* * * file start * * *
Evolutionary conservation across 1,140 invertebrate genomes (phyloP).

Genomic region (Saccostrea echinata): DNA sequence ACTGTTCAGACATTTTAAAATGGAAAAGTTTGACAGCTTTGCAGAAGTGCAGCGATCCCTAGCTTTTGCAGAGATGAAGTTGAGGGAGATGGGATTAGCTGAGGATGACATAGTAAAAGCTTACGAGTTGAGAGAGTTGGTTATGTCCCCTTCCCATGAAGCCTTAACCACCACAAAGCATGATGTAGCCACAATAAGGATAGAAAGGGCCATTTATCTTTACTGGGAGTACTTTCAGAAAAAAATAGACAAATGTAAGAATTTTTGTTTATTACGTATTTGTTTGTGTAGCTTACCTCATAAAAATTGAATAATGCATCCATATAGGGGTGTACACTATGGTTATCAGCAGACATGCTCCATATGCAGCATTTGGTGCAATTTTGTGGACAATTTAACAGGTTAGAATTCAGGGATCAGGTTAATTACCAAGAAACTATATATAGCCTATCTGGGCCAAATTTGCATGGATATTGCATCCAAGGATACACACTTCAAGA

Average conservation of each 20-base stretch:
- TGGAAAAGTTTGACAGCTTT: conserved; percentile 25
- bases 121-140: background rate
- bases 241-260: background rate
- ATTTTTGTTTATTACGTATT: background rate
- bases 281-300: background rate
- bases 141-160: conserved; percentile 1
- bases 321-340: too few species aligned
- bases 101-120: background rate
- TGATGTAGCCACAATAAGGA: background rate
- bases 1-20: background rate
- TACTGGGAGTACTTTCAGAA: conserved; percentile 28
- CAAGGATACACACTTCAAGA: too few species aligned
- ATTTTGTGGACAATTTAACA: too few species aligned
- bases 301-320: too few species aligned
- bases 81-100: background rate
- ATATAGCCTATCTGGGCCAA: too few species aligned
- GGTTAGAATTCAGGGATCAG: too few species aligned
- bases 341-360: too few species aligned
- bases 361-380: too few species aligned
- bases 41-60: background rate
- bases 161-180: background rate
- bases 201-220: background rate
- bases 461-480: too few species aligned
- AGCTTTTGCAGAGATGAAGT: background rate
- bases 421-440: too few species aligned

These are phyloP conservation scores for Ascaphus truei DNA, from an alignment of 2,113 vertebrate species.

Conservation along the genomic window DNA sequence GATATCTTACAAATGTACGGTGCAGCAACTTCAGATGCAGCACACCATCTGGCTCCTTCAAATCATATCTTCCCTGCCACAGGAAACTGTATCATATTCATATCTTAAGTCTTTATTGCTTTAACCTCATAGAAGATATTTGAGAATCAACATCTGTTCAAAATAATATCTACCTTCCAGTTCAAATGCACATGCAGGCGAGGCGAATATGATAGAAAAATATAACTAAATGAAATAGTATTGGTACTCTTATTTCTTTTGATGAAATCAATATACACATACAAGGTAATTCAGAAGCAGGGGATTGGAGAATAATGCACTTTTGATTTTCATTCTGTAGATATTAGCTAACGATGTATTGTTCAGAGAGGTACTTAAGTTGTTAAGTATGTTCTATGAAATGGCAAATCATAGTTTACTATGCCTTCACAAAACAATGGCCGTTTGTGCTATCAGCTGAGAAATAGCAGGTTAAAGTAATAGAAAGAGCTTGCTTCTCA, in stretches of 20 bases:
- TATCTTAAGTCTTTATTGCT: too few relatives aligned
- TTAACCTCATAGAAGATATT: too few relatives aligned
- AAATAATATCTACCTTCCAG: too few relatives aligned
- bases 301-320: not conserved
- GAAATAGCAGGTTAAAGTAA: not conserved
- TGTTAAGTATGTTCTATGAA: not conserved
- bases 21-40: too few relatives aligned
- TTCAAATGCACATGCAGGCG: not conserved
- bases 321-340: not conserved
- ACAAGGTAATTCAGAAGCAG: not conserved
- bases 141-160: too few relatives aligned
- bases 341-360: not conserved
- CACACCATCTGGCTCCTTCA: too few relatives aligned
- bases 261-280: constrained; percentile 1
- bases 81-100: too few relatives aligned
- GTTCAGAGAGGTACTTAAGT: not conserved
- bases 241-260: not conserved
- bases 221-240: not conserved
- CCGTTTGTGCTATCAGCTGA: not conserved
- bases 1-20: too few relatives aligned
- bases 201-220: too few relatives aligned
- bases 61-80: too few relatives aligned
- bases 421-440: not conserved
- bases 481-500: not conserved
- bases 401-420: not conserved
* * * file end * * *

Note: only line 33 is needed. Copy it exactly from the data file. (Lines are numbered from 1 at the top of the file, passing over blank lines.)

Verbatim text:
- AAATAATATCTACCTTCCAG: too few relatives aligned